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Sex before marriage?

A report commissioned by the diocese of Southwark (Church of England) has argued that ‘cohabitation should be viewed as a “new path from the single state to the married one”’ (see TimesOnline article). ‘It is clear that all the media now present cohabitation uncritically as the practical equivalent of marriage, and in this context it is difficult for the Church, perhaps especially at the local level, to present Christian teaching about marriage in a positive and attractive light.’

We are certainly getting to the point where we must begin to regard marriage as an eccentric minority option. I have argued elsewhere on this site that we need to encourage the development of a ‘court of the Gentiles’ spirituality that is God-centred, committed to compassion and justice, but more expansive, more inclusive, more diverse, more exploratory than the spirituality that marks out baptized followers of Jesus. Would it make sense to retain marriage as characteristic of the community of disciples, who anticipate the new creation, but accept that a ‘Gentile’ spirituality will have to accommodate alternative patterns of sexual behaviour? This obviously has implications for homosexuality too. OK, I know it’s problematic, but it avoids dumping the church’s commitment to marriage as a biblical norm while at the same time allowing us to adopt a much more positive, affirmative, supportive stance towards people who are just living normally. Tell me what you think.

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Comments

Ok I'll bite, though I don't

Ok I’ll bite, though I don’t know exactly how much I could add. I do think it is important that we allow people to experience God and have a place to do so without immediately being expected to conform to patterns of discipleship that they are only just hearing for the first time. So I think there could be room for creating a space where you do not have to be sexually pure right off the bat (though there would be a stated expectation of a follower or Jesus which is what they are exploring). So, I think you could hold those things in tension (though it is very sticky and would be something to navigate in practice. I would love to hear more of your thoughts on how you would see this play out.).

Where I think we would also have to do more thought would be from a cultural/societal perspective. Do Christians pull out of the debate on the value of marriage and how marriage is defined? I know christians are losing this battle in many places but do Christians remove themselves from the realm of politics in this regard? Does/will that have a negative or positive impact on society itself? If the answer is no, they should continue to engage, how do you lend credibility to a court of gentiles concept when the “gentiles” see you arguing against their lifestyle in the political arena? And, if christians do withdraw from the political debate, does that cause more of a withdrawl and recoiling into a Christian subculture that is isolated from society? I don’t think I have the answers to these questions but I do think it complicates the matter and these are the questions that would have to be considered with any attempt at the court of gentiles concept you present. What do you think?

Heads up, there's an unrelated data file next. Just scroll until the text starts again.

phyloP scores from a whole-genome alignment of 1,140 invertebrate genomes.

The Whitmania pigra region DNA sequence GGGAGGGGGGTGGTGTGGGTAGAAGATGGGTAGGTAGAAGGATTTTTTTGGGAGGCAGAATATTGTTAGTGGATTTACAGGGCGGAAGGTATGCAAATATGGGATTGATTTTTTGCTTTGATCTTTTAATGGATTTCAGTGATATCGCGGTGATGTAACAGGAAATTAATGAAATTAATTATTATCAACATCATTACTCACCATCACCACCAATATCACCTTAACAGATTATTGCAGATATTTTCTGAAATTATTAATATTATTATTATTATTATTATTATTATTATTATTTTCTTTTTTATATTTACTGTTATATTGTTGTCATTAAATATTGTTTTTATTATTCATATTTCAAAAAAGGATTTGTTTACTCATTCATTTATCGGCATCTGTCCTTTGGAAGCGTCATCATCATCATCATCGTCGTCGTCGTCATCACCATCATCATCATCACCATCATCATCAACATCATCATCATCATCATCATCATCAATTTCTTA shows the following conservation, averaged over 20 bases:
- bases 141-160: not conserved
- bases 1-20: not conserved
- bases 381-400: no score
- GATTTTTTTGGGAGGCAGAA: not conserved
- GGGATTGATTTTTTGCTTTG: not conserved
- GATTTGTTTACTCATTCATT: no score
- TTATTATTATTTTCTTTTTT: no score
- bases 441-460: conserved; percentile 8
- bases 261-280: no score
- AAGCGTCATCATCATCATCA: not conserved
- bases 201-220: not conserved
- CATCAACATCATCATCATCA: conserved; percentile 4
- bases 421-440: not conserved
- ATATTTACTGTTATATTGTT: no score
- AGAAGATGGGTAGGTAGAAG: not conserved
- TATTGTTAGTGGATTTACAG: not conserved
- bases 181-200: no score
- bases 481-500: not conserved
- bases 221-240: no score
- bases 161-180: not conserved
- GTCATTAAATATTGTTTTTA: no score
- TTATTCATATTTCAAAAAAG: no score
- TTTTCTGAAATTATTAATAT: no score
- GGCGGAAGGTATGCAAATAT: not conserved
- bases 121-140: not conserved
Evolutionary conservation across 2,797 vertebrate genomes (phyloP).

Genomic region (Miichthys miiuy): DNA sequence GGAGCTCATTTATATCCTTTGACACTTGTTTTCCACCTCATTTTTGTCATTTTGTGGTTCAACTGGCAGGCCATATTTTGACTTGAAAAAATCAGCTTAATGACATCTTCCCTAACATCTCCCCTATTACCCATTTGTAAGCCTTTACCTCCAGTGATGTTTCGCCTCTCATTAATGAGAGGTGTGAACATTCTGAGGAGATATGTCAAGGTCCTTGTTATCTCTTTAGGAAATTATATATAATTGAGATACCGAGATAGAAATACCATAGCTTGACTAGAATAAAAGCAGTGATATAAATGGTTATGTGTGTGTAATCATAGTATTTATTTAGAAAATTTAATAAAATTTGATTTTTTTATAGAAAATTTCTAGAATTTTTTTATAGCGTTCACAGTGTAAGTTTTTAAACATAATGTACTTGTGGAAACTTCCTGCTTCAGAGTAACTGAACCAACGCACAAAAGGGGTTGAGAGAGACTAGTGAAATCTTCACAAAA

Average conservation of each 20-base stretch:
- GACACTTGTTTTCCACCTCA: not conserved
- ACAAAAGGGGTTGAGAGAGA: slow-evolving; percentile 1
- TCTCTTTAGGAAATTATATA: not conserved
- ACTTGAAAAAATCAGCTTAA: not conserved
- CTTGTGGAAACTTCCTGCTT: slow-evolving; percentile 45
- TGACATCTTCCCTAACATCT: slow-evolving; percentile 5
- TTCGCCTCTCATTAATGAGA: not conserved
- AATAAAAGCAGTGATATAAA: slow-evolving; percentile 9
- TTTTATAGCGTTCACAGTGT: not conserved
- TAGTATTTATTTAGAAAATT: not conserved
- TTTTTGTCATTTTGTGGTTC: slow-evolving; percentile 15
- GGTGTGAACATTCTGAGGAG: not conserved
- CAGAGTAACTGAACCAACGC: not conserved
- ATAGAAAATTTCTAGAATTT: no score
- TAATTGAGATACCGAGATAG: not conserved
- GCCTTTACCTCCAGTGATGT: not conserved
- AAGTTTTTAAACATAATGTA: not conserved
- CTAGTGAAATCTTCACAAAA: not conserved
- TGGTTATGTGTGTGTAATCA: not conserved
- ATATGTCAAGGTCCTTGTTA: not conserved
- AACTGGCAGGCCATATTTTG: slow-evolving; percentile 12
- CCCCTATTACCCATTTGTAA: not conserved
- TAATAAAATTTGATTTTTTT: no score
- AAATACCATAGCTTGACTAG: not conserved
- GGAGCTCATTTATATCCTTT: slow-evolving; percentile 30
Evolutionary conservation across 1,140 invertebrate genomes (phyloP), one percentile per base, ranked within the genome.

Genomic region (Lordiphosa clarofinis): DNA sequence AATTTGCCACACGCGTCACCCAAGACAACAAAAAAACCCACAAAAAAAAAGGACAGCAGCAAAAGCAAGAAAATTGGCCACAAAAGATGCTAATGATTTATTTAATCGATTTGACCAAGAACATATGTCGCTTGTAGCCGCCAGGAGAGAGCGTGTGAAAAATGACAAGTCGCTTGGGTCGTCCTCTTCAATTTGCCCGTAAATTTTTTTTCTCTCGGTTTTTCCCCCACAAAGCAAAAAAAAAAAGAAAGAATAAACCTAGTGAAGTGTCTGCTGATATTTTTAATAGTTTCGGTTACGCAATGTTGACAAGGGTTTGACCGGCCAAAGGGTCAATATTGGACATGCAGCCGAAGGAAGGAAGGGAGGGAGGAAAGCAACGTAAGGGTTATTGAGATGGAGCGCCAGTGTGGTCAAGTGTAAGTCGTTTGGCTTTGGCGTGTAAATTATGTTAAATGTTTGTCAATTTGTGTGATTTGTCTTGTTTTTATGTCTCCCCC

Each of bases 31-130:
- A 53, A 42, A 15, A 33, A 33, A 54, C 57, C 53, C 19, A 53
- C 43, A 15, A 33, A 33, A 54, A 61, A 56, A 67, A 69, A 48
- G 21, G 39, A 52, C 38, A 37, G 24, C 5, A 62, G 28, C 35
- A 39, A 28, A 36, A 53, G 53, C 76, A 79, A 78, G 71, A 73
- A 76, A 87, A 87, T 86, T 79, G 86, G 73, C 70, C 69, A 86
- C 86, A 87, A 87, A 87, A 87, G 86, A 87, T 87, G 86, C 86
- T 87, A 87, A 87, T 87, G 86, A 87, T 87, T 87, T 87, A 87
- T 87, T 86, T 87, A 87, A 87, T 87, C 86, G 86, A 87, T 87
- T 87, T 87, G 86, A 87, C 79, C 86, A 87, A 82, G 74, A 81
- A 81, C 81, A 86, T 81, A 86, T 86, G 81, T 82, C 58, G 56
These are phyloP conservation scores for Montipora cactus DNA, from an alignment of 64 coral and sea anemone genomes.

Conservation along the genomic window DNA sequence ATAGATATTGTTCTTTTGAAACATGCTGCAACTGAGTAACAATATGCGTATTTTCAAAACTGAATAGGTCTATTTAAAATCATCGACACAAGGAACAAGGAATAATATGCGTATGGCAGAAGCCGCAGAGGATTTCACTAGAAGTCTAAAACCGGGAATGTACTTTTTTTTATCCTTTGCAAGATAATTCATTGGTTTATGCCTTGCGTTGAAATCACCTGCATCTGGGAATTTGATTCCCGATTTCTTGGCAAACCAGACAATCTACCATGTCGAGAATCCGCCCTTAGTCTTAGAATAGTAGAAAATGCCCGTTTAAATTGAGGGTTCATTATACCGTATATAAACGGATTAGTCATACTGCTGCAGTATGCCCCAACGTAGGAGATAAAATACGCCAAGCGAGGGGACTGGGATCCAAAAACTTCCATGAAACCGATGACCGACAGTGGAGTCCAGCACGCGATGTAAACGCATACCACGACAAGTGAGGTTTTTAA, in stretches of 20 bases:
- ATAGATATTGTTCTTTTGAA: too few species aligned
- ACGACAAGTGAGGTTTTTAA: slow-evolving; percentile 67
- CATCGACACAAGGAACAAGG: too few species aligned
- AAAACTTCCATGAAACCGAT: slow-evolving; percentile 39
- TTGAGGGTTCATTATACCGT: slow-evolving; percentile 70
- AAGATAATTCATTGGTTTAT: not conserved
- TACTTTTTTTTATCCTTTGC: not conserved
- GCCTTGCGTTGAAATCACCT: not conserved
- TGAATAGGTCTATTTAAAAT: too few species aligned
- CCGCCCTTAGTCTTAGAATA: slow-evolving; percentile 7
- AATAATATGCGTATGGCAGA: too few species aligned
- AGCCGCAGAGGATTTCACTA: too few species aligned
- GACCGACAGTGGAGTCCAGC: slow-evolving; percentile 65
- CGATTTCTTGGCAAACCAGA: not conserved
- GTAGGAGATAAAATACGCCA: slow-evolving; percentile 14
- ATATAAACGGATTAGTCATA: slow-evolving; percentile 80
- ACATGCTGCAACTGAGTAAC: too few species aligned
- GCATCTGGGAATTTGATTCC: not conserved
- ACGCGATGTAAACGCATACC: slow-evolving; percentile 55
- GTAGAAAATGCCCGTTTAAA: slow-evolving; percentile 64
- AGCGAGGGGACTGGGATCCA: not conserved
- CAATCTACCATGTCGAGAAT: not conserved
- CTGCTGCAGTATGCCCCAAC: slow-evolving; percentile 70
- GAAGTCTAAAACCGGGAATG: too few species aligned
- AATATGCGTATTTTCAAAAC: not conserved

Re: Ok I'll bite, though I don't

The whole Christian political withdrawal issue is one that I have been battling with myself recently.

On one hand Jesus calls us to be a light to the world which I interpret to mean bringing Jesus in sign, speech and deed in all aspects of society and in all areas of debate but I think that politics is slightly different. I don’t think politics is a personal matter, it’s rather the intellectual interaction for the health of the whole community (not just Christians).

My point being that when we discuss matters that affect people outside the community of believers then we need to be able to defend our stance by pure reason and logic. This is an idea that came out of the scholastic movement that I think can be very beneficial to the discussion of Christian ethics, values and morality.

Quoting scripture and Christian ideas isn’t going to convince the community this is simply because we live in multi-cultural society. We need to communicate in a way they understand and using principles that they can relate too.

This is my first post so please forgive me,

Cheers,

Lukas

I think we should only affirm

I think we should only affirm what the Bible teaches. Hebrews says to keep the maraige bed holy. This is God’s standard, and it must be held. This does not mean we through people out of the Church if they are living together, but it means we must teach them everything the New Testament commands in their lives. To affirm cohabitation would not help people get any closer to God, but instead push them away from him. Obeying God is to have fellowship with God. If people are insisting on living together, they would rather not know God more intimately.

Besided, creating a “gentile” sect, is not only condecending, but unbiblical on the grounds of affirming sexuality contrary to the commands of Scripture.

Sincerely, Ochuk

Thanks for the comments, Ochu

Thanks for the comments, Ochuk. You may be right, but I’ll try and clarify my point briefly. First, biblical standards of marriage certainly apply for those who have made themselves part of the covenant people - in fact, I would be inclined to be much stricter about that than we have usually been. Secondly, the same standards ideally apply to all who wish to approach the God of Israel. However, thirdly, it seems to me more important that such ‘Gentiles’ have enough time and space to discover God without coming under immediate judgment on account of their lifestyle. Finally, there is certainly a danger of being condescending towards seekers. What may counteract that, however, would be the insistence that Christians, as a nation of priests within the world, are not a spiritual elite but servants, helpers - we are here in part to help others find out what it means to centre their lives around God.

Todd raises a crucial question in his post which I guess points to the real ambiguity of this court of the Gentiles idea. Maybe I’m trying to push the idea too far, but one thought in response is that the dilemma illustrates the extent to which the church is known publically for its opposition to certain lifestyles rather than for its knowledge of God. The court of the Gentiles thing would work better if we were seen as ‘godly’ rather than ‘moralistic’. Then, I think, the moral position would actually seem more attractive.